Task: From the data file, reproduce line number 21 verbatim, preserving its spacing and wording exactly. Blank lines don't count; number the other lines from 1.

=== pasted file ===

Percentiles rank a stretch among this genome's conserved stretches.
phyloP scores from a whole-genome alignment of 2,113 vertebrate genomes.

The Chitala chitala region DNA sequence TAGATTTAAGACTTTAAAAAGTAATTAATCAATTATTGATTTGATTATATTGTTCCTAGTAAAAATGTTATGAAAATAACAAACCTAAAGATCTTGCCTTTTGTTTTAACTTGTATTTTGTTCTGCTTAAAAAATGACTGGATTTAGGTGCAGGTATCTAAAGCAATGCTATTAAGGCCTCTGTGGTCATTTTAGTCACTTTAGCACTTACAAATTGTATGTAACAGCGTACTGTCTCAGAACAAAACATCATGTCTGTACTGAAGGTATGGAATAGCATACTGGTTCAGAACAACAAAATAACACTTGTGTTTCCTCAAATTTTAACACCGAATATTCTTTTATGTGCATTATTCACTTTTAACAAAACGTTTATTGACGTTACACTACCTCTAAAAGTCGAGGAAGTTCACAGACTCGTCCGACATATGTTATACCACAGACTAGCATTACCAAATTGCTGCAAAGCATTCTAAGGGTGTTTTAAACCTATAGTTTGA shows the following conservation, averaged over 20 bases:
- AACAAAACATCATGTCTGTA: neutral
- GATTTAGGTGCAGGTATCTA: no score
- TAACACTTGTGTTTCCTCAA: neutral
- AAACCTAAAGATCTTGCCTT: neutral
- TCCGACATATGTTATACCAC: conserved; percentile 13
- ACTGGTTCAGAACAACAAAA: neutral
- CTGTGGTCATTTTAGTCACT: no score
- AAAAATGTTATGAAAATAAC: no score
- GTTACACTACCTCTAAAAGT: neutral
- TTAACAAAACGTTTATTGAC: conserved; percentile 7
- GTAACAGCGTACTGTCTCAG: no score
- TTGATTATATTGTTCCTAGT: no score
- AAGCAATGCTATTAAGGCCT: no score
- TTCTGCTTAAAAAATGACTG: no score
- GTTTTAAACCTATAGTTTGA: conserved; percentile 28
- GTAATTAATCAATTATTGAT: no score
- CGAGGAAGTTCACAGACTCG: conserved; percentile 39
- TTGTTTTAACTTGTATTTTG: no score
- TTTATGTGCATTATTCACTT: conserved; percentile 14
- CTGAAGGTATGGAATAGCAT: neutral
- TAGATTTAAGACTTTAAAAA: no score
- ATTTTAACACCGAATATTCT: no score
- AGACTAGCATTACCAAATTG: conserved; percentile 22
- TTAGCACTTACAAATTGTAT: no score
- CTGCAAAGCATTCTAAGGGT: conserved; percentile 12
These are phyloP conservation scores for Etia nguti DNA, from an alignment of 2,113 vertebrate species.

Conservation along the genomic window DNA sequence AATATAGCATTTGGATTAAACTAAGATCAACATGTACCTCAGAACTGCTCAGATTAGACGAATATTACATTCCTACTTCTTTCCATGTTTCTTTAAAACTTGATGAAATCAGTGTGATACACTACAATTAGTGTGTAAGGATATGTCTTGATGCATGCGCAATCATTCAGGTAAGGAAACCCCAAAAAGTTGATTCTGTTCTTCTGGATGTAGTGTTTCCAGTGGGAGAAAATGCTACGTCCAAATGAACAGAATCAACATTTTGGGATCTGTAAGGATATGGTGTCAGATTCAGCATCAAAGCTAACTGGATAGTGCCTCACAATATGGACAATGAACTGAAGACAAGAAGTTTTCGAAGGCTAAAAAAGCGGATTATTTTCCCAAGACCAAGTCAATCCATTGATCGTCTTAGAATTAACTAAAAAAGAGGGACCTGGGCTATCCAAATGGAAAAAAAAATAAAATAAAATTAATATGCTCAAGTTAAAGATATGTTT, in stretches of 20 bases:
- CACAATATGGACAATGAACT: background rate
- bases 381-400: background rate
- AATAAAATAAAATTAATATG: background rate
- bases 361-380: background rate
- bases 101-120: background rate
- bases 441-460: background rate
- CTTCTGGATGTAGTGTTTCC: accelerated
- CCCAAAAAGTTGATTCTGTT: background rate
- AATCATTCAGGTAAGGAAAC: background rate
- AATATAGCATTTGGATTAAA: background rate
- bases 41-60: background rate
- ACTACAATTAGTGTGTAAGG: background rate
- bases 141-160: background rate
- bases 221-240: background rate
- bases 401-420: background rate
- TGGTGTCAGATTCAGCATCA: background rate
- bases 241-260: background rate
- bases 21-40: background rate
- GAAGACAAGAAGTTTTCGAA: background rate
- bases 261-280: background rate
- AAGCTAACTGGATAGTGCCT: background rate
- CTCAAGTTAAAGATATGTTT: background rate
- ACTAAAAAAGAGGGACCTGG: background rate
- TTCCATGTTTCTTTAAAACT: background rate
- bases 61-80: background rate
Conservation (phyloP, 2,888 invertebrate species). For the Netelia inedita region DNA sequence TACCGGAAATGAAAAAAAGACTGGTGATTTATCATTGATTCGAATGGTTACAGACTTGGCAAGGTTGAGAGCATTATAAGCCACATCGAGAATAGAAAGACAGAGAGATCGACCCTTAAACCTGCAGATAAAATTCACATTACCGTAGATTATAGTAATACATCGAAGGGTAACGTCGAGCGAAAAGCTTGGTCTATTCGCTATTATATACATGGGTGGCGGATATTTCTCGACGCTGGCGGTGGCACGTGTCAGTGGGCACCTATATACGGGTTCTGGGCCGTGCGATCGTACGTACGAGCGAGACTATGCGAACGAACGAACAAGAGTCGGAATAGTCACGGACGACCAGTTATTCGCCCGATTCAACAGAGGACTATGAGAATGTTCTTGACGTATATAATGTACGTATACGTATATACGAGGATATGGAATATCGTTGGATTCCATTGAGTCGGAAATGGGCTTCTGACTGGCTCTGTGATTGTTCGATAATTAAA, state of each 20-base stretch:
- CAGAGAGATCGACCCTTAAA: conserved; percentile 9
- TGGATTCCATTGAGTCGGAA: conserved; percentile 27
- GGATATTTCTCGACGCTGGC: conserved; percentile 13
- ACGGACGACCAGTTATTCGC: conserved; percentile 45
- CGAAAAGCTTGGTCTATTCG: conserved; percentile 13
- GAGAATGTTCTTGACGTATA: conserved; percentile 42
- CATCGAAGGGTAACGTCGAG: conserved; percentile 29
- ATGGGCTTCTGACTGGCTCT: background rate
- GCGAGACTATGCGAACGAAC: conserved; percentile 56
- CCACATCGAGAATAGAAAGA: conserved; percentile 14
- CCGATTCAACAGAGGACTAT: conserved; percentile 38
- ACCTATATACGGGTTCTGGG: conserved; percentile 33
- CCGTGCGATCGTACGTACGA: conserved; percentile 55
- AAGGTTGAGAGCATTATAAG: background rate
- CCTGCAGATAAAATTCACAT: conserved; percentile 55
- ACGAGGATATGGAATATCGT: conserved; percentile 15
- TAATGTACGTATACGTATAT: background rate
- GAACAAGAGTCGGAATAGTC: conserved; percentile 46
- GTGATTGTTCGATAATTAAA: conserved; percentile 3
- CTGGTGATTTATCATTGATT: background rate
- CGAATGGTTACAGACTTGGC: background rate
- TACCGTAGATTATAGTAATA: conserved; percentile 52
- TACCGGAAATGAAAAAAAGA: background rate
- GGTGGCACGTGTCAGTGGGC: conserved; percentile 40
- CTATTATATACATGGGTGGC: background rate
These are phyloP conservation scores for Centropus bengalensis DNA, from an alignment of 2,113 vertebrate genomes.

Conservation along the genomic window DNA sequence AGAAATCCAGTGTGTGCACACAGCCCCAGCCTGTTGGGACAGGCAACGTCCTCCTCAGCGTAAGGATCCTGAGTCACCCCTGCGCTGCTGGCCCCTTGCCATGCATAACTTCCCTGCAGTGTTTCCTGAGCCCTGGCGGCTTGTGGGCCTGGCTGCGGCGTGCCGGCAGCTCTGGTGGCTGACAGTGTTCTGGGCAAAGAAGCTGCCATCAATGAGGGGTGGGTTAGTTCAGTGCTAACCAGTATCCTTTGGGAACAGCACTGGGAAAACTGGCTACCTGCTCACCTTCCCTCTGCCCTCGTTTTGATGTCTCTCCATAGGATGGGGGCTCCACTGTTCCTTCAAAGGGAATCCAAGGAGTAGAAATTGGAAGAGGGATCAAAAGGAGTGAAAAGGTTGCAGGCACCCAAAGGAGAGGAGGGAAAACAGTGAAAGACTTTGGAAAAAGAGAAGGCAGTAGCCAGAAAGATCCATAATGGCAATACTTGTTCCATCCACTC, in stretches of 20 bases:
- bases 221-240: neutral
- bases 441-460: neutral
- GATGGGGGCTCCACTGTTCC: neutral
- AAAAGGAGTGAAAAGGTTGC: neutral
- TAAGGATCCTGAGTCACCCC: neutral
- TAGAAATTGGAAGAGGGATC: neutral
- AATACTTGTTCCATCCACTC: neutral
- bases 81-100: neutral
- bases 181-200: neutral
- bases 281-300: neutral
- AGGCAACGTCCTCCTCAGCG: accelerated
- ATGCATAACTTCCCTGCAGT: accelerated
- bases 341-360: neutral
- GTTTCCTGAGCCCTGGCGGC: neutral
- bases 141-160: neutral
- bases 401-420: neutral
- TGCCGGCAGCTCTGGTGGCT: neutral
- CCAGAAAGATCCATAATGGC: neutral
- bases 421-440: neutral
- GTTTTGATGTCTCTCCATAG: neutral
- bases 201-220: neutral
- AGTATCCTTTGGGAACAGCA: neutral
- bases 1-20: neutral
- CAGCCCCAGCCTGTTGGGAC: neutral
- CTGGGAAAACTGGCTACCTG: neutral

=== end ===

- TTGTTTTAACTTGTATTTTG: no score